such-a-one's horse, when he meant to beg it; might it not?
. . .
Why, e'en so: and now my Lady Worm's; chapless, and
knocked about the mazzard with a sexton's spade:
here's fine revolution, an we had the trick to
see't. Did these bones cost no more the breeding,
but to play at loggats with 'em? mine ache to think on't.
. . .
There's another: why may not that be the skull of a
lawyer? Where be his quiddities now, his quillets,
his cases, his tenures, and his tricks? why does he
suffer this rude knave now to knock him about the
sconce with a dirty shovel, and will not tell him of
his action of battery? Hum! This fellow might be
in's time a great buyer of land, with his statutes,
his recognizances, his fines, his double vouchers,
his recoveries: is this the fine of his fines, and
the recovery of his recoveries, to have his fine
pate full of fine dirt? will his vouchers vouch him
no more of his purchases, and double ones too, than
the length and breadth of a pair of indentures? The
very conveyances of his lands will hardly lie in
this box; and must the inheritor himself have no more, ha?
. . .
. . .
Let me see.
(Takes the skull)
Alas, poor Yorick! I knew him, Horatio: a fellow
of infinite jest, of most excellent fancy: he hath
borne me on his back a thousand times; and now, how
abhorred in my imagination it is! my gorge rims at
it. Here hung those lips that I have kissed I know
not how oft. Where be your gibes now? your
gambols? your songs? your flashes of merriment,
that were wont to set the table on a roar? Not one
now, to mock your own grinning? quite chap-fallen?
Now get you to my lady's chamber, and tell her, let
her paint an inch thick, to this favour she must
come; make her laugh at that. Prithee, Horatio, tell
me one thing.
. . .
Dost thou think Alexander looked o' this fashion i'
the earth?
. . .
And smelt so? pah!
(Puts down the skull)

The students were quiet – some recognized this as Hamlet’s words, but all of us felt the majesty of the work – this was our introduction to Shakespeare. And, to my astonishment, I was not embarrassed….I was in awe, I had no idea that my Dad could do something like that and how moving it was. He then explained that in college he needed to memorize this to join his Fraternity (TKE) and he was very lucky that his teachers had taught him, from the one room school where he started and continued through the very School we were now attending, the skill of memorization. He then began teaching the unit on memory and learning. We learned how to learn in that class – and then he gave us our assignment.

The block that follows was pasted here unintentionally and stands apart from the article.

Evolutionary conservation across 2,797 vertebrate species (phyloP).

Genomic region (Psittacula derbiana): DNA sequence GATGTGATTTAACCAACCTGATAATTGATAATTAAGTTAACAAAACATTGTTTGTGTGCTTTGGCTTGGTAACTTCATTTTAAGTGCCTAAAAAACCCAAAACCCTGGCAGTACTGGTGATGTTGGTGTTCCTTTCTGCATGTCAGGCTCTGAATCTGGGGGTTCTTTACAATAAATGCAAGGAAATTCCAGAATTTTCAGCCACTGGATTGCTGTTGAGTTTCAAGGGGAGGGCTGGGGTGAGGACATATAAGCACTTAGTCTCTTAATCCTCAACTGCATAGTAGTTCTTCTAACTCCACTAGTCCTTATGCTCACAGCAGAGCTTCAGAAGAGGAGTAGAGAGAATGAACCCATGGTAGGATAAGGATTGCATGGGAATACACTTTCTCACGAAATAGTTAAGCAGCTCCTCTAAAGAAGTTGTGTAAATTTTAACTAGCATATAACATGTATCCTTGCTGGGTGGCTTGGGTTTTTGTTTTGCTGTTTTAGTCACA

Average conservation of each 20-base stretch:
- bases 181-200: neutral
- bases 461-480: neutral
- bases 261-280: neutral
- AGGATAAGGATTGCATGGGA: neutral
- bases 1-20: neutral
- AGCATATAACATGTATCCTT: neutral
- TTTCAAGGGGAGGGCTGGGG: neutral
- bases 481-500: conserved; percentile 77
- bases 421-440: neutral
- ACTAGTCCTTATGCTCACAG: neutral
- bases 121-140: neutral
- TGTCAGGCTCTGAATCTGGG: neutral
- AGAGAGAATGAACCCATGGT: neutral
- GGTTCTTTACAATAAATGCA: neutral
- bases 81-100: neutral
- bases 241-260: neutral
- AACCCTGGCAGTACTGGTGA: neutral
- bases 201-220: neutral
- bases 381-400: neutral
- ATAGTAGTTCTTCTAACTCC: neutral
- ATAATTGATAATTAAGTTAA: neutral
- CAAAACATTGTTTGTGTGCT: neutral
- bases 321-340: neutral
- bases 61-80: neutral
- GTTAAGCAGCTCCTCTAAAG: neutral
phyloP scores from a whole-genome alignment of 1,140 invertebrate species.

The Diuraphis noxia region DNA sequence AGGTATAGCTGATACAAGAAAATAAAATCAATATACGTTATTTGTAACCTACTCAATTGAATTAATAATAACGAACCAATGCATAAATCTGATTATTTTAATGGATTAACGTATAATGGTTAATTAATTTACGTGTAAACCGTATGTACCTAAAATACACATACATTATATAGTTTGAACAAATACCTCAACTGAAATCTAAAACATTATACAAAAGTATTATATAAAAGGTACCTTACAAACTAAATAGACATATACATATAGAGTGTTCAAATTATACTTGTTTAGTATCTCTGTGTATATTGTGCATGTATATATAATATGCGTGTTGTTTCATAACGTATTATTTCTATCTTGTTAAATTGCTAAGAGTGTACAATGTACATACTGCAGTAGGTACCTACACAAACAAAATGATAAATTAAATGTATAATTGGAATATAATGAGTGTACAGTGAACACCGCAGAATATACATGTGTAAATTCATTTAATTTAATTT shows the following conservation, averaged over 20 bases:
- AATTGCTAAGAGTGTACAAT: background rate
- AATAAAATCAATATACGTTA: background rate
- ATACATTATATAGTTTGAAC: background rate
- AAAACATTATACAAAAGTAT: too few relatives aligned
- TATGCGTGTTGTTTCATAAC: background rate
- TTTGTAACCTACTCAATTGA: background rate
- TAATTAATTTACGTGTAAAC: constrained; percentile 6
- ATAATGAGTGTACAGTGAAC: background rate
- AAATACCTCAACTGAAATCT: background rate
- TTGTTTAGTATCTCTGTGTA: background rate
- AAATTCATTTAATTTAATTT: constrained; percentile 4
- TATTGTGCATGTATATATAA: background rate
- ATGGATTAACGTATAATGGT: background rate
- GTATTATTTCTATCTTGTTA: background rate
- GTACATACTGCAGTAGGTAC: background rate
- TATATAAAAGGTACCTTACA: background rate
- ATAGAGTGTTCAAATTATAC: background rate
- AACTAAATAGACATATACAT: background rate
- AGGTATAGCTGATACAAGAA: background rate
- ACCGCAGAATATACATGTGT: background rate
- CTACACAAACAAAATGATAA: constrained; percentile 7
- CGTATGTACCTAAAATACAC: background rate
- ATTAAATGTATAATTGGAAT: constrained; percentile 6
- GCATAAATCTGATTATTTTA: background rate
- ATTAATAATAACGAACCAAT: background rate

We were to memorize the Gettysburg Address and excerpts of two works on a list he gave to us. As I recall, they were from The Midnight Ride of Paul Revere, Thanatopsis, The Preamble to the Constitution, The Declaration of Independence, and several other which I have forgotten in the 50 years which have passed. We were then to recite our selections before the class.

Much to our amazement, we all completed our memorization and recitals. Little did the rest of the kids know that my assignment at home was to memorize and recite to my parents ALL of the selections.

We all grew in that class – and much to Dad’s delight most of us went out in to this new world and did well. We became doctors, nurses truck drivers, lawyers, professional musicians, teachers, dentists, police officers, business owners, engineers, mothers and fathers, and many other life paths, but underlying whatever we did was the one piece of advice Dad gave to all of his kids, “In life do what your passion leads you to do – but strive to be the best at it. If you become a ditch digger, be the best ditch digger there ever was.”

Next February, 2010, Dad would have been 100 years old. His legacy continues and his ‘kids’ have dug some very awesome ditches in this world and we can thank a very big teacher from a very small school who encouraged each of us to make our own Midnight Ride.

To me he was just my Dad….to the kids at the three schools where he taught; he was Fred B Ambler, Teacher, Principal and Football Coach.

And their greatest supporter.